Myleene Klass admits being a step-mum can be challenging: These parenting tips for blended families can make it easier

·5-min read
Myleene Klass has opened up about the challenges of a blended family, pictured in November 2019. (Photo by Ian West/PA Images via Getty Images)
Myleene Klass has opened up about the challenges of a blended family, pictured in November 2019. (Photo by Ian West/PA Images via Getty Images)

Myleene Klass has opened up about becoming a step-mother and parenting in a blended family.

The former Hear'say star singer shares a 20-month-old son, Apollo, with her fiancé Simon Motson, and has two children, Ava, 13, and Hero, 10, from her relationship with ex-husband Graham Quinn.

Like Klass, Motson also has two children from a previous relationship.

The star, 43, admitted that being step-mum has its challenges but she has found a way to overcome them by being "the most mature you can possibly be, even when you don't want to be."

Speaking on the Made By Mammas podcast, Klass said: "I said to Sim when we were first all living in the house together, I said that I'm not going to tell your children off because I don't feel like that's my role.

"And within 10 minutes, that'd gone out of the window when one of them is hanging off the monkey bars and another is trying to put a ball through a window."

Read more: Myleene Klass reveals heartbreaking experience of losing baby while hosting radio show

Klass said she likened their situation to being on a boat together. 

"In the end, I just changed all that around and I sat them down around the table and said look, the only way we're going to do this is, I see it as we're all in a boat, this is how I view it," she continued.

"And one of you rocks the boat, we're all going to feel it. And if one of you goes overboard, I'm going to grab you and make sure you're safe. That's the only way we're going to get through it, is if we're all in this together."

Watch Myleene Klass reveals her favourite ads. 

Challenges of parenting in blended families 

Parenting in a blended family, with children from previous relationships, comes with its own unique set of challenges, according to the charity Relate.

"It’s very easy for roles to get confused," the charity explains on its website. "Are you a parent or friend to your new step children? How involved should you get in discipline? And what about your own children? How do you make sure they feel secure and loved?

"It can be very stressful trying to negotiate what can often seem like totally foreign territory, but try not to panic.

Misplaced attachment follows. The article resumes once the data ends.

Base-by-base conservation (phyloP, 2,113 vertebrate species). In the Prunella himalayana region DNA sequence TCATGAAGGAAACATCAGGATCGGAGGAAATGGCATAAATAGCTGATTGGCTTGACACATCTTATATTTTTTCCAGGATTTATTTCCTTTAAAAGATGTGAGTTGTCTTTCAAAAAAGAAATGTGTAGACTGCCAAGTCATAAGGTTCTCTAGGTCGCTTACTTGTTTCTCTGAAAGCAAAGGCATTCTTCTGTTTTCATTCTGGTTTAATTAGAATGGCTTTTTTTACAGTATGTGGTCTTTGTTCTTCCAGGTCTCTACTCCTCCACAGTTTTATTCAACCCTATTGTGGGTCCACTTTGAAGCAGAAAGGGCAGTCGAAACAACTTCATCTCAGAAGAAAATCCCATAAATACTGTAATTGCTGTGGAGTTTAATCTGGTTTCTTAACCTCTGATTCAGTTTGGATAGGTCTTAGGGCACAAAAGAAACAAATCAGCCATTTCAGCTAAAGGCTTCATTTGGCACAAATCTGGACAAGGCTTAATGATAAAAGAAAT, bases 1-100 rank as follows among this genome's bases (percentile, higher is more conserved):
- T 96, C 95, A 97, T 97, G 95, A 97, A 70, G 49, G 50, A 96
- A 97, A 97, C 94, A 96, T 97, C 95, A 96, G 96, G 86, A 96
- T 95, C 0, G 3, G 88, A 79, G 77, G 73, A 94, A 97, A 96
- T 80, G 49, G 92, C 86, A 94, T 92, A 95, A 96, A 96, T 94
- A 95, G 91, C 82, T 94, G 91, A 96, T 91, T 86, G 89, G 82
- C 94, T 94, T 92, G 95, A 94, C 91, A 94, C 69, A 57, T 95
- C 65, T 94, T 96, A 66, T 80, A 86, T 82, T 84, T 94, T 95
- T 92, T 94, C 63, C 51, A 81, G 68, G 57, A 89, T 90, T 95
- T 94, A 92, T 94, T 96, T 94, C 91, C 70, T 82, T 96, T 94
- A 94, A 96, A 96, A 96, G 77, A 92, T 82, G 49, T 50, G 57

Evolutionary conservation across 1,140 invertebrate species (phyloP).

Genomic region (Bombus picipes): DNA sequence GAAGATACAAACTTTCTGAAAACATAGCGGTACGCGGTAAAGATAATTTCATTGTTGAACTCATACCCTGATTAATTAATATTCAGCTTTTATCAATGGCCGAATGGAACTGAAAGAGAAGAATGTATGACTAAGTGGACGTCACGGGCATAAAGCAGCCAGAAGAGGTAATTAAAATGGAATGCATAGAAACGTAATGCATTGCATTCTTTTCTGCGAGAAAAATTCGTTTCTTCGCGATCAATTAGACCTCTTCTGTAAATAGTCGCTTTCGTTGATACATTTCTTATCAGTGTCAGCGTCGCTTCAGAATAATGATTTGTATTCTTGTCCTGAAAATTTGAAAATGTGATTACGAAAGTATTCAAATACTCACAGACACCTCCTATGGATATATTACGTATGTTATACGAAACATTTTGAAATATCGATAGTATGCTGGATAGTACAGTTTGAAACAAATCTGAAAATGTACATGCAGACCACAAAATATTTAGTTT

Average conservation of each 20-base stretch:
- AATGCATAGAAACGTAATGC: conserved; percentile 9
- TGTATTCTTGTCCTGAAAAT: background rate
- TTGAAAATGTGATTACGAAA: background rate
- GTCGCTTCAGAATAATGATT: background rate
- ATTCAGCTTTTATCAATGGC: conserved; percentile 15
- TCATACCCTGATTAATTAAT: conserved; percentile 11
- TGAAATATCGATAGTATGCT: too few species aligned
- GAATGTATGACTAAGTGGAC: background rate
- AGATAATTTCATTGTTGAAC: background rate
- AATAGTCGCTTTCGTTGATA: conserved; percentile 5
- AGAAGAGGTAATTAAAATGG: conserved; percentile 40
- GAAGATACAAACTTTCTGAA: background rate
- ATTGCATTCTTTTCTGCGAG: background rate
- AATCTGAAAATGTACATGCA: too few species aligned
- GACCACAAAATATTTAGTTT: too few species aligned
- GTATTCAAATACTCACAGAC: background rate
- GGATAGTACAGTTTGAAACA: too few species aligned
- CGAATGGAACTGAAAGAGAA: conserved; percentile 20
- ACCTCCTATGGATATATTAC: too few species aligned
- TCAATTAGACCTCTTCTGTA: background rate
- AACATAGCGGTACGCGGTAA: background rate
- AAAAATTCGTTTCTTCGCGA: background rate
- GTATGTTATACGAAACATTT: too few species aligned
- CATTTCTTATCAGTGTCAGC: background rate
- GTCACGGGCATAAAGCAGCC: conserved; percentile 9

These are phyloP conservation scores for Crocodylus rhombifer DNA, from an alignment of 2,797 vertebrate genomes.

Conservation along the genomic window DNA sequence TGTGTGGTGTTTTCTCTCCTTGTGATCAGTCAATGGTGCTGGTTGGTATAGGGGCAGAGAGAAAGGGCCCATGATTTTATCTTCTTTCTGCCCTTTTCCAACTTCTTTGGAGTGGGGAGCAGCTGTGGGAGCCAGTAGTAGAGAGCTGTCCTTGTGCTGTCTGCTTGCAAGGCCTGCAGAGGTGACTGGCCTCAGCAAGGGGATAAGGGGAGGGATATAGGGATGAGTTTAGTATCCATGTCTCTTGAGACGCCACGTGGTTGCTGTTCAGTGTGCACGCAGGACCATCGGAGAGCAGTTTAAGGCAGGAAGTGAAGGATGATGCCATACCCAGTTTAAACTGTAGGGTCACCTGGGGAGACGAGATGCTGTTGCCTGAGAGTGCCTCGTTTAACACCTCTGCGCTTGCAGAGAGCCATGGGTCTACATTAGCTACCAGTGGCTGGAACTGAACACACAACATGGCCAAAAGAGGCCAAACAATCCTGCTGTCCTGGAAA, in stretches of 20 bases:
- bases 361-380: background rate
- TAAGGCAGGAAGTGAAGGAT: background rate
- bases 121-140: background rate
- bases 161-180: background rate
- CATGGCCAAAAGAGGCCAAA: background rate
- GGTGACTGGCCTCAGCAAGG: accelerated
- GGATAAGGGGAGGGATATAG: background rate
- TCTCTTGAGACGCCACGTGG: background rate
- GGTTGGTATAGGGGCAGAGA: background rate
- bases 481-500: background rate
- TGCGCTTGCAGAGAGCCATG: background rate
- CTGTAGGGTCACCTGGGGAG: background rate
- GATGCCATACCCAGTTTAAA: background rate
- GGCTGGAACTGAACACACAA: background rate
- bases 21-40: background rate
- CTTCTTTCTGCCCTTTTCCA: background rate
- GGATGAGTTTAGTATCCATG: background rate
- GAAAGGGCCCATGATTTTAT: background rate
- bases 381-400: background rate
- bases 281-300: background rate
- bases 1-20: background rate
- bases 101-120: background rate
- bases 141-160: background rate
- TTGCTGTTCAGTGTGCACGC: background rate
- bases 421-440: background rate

"As long as you and your partner work together and communicate effectively along the way, there’s no reason why your blended family can’t be as happy and harmonious as any other."

Read more: How to look after your child's mental health when going through divorce

Myleene Klass has discussed parenting in a blended family, pictured with her son Apollo and fiance Simon Motson in January 2020. (Photo by Ian West/PA Images via Getty Images)
Myleene Klass has discussed parenting in a blended family, pictured with her son Apollo and fiance Simon Motson in January 2020. (Photo by Ian West/PA Images via Getty Images)

Fiona Small, founder of the Young Mums Support Network, says she would advise couples embarking on bringing together a blended family to take time to adjust and allow their children to communicate how they feel. 

"Only use the term step-mum or step-dad if all who are involved feel comfortable with it," she adds. 

"When families begin to blend, communication is key as you now are parenting with a new set-up which can pose as a challenge if not managed correctly.  

"Take the time to manage the transition from early on, even before you move in together and be prepared to listen, even if it hurts."

Read more: Mum 'will not forget the kindness' of stranger who helped her autistic son avoid a meltdown

Relate has also provided some tips for adjusting to parenting in a blended family: 

Don’t force things. Even if your children don't like your new partner. "They may need a little time and space before they’re ready to come to terms with their new circumstances, so try to provide this."

If you have your own children, make time for them. It is likely they could feel anxious about their new positions in the blended family and concerned about not being as important. "Having special bonding time with them can help them to feel secure and loved."

Reassure them about any step-brothers or sisters. Try to address any worries your children might have about other children being incorporated into the family. "Let them know that, although the other children are an important part of their new family, they aren’t being replaced and they’re still as important to you as they ever were." 

When it comes to discipline, be cautious. According to Relate discipline can be one of the trickiest aspects of being in a blended family. As a general rule, the charity suggests trying not to assert yourself too quickly. "It’s not a good idea to try to take over parenting duties if you’re a step-parent: this will likely cause tension. Instead, agree on a number of ground rules with your new partner when it comes to discipline and make sure you’re there to back them up if needed."

Remain a parent to your own children. It is vital your children see the control of their lives hasn't passed to your new partner. It’s important for your kids to see that you haven’t given up control of their lives to your new partner. "They will still need you to represent an independent presence in their lives."

For more help and support overcoming the challenges of living in a blended family get in contact with your nearest Relate to book an appointment for family counselling.

Watch: Myleene Klass suffered a miscarriage on her radio show. 

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